(This photo isn’t too far from the truth: I had mock-ups of who is where in Exiles of Heaven)
Ascent of the Fallen has a handful of fight scenes, and most of those were reasonably easy to visualize and write. When I got to Exiles of Heaven though, my skills were challenged. It’s hard work to craft a meaningful fight scene. It’s part of my genre and expected by the reader. Heck, I like them myself!
I thought back to movies I love, and books I’ve reread multiple times. The storyteller weaves action into the plot with skill and grace. Too long and the reader’s attention is lost. Too short and why bother? Why is this?
It’s easy to simplify a good fight scene when watching the movies. It’s over in minutes, seconds even. In a book the author must provide the right level of detail, right cues, right dialogue, to make it work. King Arthur can swing his sword, Zorro can crack his whip, John McLain can yell “Yippey ki-yay mother f…..”
Steve Pressfield’s “Nobody Wants to Read Your Sh*t“, provides an interesting context in Chapter 23. He’s writing about sex scenes in movies, but the fundamental idea applies to such scenes in books as well. Two primary motivations must drive the writer of such scenes. First, the scene must move the story forward. Second, things must be different at the end of the scene. I believe the same applies to a good fight scene.
If a fight scene exists just to add color, but nothing fundamentally changes, then it’s just fluff. Who gives a darn if the hero’s sword is a cold, gray wedge of death, cleaving through evil? He killed hundreds. Why should I care?
If nothing changes, then why did I bother reading the paragraph, page, section, chapter, etc.? Shawn Coyne would ask where the change in pole happens, from positive to negative or vice versa? Is the hero in greater peril? Out of peril? Is hope lost? Or is it finally found?
I’m certainly no expert, and I concede that I’m learning to do this better. I found the following tools and frameworks useful when crafting the last chapters of Exiles of Heaven, a long series of combat scenes that drive the story through a temporary conclusion.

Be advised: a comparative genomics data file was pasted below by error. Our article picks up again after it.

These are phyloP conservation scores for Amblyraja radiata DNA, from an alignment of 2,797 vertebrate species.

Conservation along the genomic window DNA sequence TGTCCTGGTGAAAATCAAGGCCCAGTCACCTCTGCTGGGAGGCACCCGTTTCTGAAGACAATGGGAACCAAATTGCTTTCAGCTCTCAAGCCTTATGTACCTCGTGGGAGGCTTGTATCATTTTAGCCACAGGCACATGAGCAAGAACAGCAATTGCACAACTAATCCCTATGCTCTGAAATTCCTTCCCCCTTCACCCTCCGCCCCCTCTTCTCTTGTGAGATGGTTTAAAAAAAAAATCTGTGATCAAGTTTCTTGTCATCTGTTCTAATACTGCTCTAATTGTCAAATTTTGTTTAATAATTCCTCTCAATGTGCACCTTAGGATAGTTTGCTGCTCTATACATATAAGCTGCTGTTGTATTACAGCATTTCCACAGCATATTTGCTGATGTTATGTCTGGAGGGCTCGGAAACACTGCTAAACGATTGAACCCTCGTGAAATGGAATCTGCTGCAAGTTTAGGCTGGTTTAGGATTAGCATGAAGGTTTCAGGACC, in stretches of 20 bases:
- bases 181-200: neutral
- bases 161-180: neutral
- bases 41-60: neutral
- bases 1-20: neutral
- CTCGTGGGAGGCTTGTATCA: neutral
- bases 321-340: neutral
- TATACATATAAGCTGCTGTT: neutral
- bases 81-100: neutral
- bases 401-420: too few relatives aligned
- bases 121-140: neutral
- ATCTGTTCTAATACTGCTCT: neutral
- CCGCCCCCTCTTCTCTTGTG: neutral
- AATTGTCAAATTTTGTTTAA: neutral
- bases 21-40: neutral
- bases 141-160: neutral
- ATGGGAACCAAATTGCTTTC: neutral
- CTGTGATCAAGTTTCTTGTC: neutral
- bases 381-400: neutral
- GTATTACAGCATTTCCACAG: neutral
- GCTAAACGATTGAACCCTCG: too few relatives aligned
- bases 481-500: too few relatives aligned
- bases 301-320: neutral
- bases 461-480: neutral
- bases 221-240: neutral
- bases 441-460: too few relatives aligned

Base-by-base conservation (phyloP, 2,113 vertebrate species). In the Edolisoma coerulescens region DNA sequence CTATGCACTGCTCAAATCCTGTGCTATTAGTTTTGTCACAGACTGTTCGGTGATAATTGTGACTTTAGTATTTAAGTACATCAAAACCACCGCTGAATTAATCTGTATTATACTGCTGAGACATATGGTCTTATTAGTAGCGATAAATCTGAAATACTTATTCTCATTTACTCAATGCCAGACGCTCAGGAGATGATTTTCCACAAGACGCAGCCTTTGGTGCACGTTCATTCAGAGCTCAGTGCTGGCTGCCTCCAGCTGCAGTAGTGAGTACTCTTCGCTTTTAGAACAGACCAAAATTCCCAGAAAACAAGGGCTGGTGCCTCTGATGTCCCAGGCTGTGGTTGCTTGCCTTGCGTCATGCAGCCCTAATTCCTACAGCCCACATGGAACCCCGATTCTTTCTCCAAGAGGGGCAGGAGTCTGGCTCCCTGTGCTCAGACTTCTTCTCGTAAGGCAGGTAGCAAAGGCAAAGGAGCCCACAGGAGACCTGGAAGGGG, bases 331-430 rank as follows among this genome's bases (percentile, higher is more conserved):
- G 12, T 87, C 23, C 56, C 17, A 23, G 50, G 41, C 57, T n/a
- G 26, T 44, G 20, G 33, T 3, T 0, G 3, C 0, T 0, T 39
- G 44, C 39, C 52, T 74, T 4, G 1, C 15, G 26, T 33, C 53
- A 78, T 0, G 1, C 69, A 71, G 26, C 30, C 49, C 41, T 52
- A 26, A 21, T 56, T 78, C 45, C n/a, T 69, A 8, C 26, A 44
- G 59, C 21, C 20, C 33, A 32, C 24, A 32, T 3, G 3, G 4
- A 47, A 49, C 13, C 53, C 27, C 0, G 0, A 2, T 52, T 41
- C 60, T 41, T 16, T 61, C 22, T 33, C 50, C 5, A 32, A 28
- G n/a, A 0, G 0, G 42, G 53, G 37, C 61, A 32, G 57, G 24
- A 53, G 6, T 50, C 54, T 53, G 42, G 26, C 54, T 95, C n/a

- Complexity: How complex do I want this scene to be? That may drive the use of different tools. I may be capable of keeping one-on-one combat straight in my head, but start adding more characters and it’s tough.
- Point of view: How will the fight be told? I write in the first person for most scenes, so the scene needs to reflect what he or she can actually understand. Are they telling the story after the fact? During the fight? How will they describe the role of others?
- Who’s who in the zoo: My protagonist, Fallondon, leads a company of seven knights, two sergeants, two squires, and a pair of retainers. They fight bandits, armies, cults, and hell itself. Where are they all at? I’ve used army figures (no kidding) and whiteboards to keep track of where folks are. I’ve also used a simple quality assurance check during editing that asks the question, “Did you account for everyone from beginning to end?”
- Geography: I use hand-drawn sketches and the whiteboard to map out my scenes. Where are fights happening? Who is fighting in each location? Are there features I need to keep in mind when tracking how the fight progresses?
- Time: This was challenging to manage. Keeping track of a timeline describing an hour over multiple chapters was tough. It helped to have a clear idea of where the scene starts and where it ends, and then frame out where the connecting parts need to occur. This also helped me ensure everyone’s story got told in the right spot.
- Continuity: Lastly, I used my beats and those 1st edit quality assurance checks to make sure the story remains coherent. Did I get done what I set out to accomplish? Is the story moving forward? Did everyone live, die, get injured, change, or whatever was necessary to achieve the desired results. Also, was there a pole change? Dire straits to redemption, or was it a slam dunk that fell apart? Did I tell that story
Hopefully I continue to get better at writing compelling fight scenes. I think the nerdy engineer inside makes it easy to lean into using tools like these. What tools do you use to keep track of complex projects like this? What fight scenes have you enjoyed reading or watching? Leave your recommendations in the comments below.
Photo credit: Horia Varlan